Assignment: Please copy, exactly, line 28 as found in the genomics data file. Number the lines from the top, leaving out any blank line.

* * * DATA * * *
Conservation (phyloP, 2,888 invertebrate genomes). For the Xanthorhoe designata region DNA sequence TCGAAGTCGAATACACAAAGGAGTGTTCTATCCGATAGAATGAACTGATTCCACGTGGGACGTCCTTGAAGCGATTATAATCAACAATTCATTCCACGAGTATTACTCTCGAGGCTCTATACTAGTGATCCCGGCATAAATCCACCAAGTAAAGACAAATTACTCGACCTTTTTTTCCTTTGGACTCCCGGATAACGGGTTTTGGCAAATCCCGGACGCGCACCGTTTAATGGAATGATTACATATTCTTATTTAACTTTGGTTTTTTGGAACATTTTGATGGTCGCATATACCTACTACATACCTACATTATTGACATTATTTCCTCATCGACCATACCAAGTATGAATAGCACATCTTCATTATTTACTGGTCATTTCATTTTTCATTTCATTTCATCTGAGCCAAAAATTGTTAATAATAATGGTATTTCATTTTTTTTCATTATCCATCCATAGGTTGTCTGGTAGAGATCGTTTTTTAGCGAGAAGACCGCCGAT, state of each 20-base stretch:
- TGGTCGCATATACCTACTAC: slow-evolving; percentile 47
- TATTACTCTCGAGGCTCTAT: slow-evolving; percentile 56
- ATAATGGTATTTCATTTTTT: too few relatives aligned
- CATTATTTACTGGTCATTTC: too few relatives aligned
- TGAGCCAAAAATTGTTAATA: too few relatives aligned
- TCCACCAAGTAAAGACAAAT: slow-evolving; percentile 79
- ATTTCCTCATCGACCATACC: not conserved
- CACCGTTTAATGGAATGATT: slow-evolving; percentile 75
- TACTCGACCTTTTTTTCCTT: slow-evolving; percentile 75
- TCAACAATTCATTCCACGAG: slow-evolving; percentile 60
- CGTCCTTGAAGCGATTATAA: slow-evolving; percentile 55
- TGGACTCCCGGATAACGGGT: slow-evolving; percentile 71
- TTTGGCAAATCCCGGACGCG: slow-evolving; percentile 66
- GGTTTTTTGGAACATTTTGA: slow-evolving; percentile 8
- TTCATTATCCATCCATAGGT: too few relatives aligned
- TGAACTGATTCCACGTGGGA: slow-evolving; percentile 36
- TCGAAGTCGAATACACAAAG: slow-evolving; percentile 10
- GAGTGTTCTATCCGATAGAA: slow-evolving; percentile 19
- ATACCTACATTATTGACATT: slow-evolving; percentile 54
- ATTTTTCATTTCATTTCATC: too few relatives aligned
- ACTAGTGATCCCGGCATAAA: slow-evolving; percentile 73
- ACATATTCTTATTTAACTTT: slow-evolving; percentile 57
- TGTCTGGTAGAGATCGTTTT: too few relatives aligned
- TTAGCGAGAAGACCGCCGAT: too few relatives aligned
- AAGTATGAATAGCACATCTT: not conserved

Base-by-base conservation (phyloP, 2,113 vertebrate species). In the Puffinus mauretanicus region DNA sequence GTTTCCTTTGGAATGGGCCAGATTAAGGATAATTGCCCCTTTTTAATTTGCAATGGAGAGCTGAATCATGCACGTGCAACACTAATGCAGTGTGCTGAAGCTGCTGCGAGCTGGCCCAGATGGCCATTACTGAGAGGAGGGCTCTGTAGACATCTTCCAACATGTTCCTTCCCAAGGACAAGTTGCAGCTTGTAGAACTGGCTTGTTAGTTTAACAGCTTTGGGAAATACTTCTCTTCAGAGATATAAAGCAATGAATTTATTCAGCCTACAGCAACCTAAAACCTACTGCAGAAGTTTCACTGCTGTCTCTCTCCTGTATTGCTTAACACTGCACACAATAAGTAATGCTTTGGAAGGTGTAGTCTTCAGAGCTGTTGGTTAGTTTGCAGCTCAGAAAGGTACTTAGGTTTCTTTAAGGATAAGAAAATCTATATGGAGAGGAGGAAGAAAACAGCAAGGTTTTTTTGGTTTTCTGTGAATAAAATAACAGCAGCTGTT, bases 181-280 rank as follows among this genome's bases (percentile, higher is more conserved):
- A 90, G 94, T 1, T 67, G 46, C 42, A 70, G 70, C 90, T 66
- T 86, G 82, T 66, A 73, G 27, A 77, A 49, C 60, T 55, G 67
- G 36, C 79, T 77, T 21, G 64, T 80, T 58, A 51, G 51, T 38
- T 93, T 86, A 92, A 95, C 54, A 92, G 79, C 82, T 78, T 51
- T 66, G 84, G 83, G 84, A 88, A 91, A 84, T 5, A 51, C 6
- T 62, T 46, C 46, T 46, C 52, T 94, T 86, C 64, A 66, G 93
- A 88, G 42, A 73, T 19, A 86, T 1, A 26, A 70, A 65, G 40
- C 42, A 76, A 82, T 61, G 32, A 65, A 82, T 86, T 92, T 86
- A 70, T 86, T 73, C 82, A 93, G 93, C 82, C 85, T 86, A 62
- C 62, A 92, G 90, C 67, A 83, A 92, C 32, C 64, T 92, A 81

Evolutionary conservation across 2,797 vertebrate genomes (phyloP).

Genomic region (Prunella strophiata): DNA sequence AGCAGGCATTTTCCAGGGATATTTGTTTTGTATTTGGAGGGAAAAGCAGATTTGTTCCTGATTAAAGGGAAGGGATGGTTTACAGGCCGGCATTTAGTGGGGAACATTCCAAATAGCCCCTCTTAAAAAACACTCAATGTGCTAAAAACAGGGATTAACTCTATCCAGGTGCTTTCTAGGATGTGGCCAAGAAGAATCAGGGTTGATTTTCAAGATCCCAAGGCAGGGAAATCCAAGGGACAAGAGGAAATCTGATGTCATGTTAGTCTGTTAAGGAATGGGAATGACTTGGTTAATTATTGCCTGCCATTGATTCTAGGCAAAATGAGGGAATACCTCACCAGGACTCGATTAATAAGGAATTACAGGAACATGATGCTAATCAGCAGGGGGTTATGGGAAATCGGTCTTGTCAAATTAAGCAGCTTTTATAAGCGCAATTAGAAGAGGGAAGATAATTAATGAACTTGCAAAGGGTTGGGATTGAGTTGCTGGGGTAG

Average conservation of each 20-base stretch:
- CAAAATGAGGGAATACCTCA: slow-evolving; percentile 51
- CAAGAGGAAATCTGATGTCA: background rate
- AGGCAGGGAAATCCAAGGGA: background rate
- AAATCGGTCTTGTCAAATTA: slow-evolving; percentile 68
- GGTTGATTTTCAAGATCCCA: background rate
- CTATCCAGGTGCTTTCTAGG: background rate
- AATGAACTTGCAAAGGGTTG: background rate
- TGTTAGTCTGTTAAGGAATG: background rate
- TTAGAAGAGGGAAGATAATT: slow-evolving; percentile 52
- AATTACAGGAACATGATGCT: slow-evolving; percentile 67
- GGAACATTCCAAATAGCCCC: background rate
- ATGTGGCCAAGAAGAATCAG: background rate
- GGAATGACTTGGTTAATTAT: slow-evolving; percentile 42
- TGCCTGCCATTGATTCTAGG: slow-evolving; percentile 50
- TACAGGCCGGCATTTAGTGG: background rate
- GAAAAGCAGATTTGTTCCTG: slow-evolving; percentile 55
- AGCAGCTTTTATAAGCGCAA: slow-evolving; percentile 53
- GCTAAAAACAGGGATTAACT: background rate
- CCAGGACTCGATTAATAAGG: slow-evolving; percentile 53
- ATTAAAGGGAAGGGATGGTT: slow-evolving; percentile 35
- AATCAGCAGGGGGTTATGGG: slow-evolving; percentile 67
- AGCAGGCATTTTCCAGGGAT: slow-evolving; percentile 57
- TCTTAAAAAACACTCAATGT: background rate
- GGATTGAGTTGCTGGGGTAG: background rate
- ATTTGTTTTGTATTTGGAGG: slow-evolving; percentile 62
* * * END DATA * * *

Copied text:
- A 90, G 94, T 1, T 67, G 46, C 42, A 70, G 70, C 90, T 66